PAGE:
Georgia Russell: Time and Tide
exhibition at Galerie Karsten Greve in Paris, France, until 30 December 2016.
Scottish artist Georgia Russell has drawn inspiration from the flowing, rhythmic patterns of the waves for her exhibition at Galerie Karsten Greve in Paris. Named after the English expression "Time and tide wait for no man" it brings together vividly painted, abstract landscapes made on meticulously lacerated canvases. The three-dimensional paintings, which are sculptural and volumetric, are more ambitious in scale than Russell's earlier works. The show sees Russell pushing herself more with painting and taking on greater scope, and the results are surprisingly uplifting.
The “joyful and sensorial” aspect comes from a desire to seek release from our difficult political era, Russell conveyed during a talk with German art historian Heinz Peter Schwerfel. The themes, however, come from happy childhood days in a village near the town of Elgin. “I used to go to the beach in Scotland and listen to the sound of the sea – that feeling of being alone in nature was a moment of pure existence,” she says. “When we walked along the hills, our faces would be burning but everything around was magnificent. I wanted to show how small we are in front of a large landscape, that it's something bigger than us.”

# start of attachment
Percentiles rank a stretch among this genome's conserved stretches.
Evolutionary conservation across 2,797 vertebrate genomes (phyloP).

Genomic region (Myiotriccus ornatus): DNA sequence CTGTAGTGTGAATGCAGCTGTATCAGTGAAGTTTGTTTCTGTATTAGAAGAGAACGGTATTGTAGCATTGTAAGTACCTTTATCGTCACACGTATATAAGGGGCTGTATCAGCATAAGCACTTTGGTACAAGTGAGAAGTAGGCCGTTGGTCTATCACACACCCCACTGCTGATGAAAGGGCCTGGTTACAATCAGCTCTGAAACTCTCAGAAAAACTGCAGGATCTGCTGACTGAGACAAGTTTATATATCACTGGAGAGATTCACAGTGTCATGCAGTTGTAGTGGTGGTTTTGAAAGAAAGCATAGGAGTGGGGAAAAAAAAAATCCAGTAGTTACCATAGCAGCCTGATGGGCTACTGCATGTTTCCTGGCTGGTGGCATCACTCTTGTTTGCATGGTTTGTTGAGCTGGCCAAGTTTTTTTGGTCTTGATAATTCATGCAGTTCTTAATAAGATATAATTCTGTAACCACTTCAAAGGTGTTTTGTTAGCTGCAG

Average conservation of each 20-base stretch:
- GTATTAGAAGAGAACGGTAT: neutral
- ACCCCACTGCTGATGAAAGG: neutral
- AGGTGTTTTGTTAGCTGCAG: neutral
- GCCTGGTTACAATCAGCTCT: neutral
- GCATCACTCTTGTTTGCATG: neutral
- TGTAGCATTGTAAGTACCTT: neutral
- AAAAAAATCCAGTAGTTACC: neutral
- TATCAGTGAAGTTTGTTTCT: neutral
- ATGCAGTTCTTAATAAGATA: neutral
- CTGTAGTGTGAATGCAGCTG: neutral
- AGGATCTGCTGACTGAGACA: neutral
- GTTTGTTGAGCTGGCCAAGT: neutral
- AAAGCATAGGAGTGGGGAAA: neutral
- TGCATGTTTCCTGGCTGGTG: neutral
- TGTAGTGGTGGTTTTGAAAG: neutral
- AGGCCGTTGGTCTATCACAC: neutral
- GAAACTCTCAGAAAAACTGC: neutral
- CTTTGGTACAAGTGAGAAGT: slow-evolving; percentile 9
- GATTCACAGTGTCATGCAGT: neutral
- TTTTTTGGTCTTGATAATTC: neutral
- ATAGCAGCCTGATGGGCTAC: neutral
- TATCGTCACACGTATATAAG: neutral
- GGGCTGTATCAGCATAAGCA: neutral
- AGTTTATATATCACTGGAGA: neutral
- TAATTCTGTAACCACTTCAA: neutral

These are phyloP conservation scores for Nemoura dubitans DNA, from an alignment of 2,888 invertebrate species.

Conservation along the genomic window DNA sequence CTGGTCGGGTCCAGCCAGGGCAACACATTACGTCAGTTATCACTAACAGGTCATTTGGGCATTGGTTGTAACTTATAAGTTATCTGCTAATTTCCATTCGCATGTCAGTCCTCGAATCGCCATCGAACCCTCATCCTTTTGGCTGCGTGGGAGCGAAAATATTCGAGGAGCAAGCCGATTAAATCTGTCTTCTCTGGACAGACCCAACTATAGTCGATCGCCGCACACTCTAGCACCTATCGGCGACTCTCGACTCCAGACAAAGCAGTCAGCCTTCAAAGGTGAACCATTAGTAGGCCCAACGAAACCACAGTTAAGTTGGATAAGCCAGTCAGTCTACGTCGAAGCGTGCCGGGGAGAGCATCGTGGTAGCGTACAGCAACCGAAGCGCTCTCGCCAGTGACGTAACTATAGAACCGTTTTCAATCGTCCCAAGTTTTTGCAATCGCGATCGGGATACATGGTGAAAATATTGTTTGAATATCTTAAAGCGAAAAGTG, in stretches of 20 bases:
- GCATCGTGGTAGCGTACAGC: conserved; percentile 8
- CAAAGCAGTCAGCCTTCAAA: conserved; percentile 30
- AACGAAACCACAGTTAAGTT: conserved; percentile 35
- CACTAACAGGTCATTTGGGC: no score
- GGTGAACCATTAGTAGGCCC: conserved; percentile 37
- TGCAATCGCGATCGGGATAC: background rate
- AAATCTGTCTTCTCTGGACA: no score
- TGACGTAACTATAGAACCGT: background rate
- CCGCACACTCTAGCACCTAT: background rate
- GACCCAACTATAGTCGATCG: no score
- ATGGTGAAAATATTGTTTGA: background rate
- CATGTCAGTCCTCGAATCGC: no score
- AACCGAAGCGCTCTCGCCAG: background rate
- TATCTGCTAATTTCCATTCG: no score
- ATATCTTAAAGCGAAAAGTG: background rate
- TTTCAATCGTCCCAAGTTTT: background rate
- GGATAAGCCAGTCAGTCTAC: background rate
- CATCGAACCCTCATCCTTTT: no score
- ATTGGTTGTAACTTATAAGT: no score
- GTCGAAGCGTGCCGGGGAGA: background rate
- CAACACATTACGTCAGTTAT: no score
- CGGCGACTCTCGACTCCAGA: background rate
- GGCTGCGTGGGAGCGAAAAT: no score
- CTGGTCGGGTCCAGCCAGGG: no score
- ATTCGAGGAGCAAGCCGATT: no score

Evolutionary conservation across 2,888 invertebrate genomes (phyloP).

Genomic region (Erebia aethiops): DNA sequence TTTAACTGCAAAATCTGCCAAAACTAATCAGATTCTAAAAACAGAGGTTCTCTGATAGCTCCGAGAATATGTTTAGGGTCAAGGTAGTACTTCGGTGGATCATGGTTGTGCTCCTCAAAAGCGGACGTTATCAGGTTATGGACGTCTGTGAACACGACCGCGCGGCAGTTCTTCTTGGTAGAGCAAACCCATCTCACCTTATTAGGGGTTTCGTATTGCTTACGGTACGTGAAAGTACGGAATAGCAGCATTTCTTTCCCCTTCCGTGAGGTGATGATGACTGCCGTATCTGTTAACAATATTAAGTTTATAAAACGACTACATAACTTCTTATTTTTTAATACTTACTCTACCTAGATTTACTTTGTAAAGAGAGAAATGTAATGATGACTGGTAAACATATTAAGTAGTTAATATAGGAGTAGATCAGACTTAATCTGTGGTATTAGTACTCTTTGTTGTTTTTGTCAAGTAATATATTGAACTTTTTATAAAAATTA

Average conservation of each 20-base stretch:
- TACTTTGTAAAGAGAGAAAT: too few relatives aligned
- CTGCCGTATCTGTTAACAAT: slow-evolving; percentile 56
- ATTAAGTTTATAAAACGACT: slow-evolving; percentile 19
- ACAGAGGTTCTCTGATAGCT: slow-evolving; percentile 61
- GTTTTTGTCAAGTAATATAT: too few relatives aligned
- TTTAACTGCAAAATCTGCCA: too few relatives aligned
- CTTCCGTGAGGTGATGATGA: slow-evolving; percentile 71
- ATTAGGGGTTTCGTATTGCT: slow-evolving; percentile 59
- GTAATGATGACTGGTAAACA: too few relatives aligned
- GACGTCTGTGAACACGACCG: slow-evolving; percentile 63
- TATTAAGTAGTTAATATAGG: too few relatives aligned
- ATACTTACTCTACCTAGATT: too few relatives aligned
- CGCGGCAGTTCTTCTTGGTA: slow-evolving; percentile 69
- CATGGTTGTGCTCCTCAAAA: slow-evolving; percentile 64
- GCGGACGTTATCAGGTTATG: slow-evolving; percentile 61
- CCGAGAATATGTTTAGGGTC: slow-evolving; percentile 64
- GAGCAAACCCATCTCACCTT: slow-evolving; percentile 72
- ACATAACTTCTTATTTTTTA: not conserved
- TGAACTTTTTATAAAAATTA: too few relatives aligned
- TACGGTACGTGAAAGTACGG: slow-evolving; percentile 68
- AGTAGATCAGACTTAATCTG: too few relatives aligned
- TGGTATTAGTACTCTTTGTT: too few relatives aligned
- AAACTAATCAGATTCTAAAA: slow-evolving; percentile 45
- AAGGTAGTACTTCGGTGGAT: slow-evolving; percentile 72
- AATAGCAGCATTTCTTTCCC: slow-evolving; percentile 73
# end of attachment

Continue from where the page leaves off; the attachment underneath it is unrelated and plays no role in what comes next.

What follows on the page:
Russell, 42, moved to Paris in 2000 after her gaining her Master's in Printmaking from the Royal College of Art in London. Since 2012, she has been based in Méru, an hour north of Paris. “Even in my videos [as an art student], I was attracted to catching movement,” explains Russell, whose lacerating techniques derive from engraving.
Whilst in Paris, Russell strolled around the bouquinistes, second-hand bookstores on the Left Bank. When the title of a book, such as Virginia Woolf's 'The Waves' caught her attention, Russell would purchase it. Back in her studio, she would fan open the book, then begin slicing and cutting the individual pages with a scalpel in order to metamorphose it into a tangled-up sculpture. Her approach to canvases developed from this.
“It always surprised me that canvases [in the history of art], apart from those of Lucio Fontana, were flat,” Russell says. “I thought, 'Why can't we enter inside?' Then there's another facade behind that reveals itself. When I cut the canvas, it's to liberate it and push it elsewhere.”
Russell's larger paintings are actually composed of four facades as they have two layers, one in front of the other, both sides of which are painted. The voluptuous layering of the fine strips gives a sense of optical vibration, which has been compared to Bridget Riley, whilst creating interplays of light and space. Yet the visual proximity to weaving relates to Sheila Hicks' practice of using the weft as a framework for translating landscapes into colour.
The exhibition reveals Russell to be breaking down forms of artistic expression whilst confidently exploring the medium of painting to stunning, contemplative effect.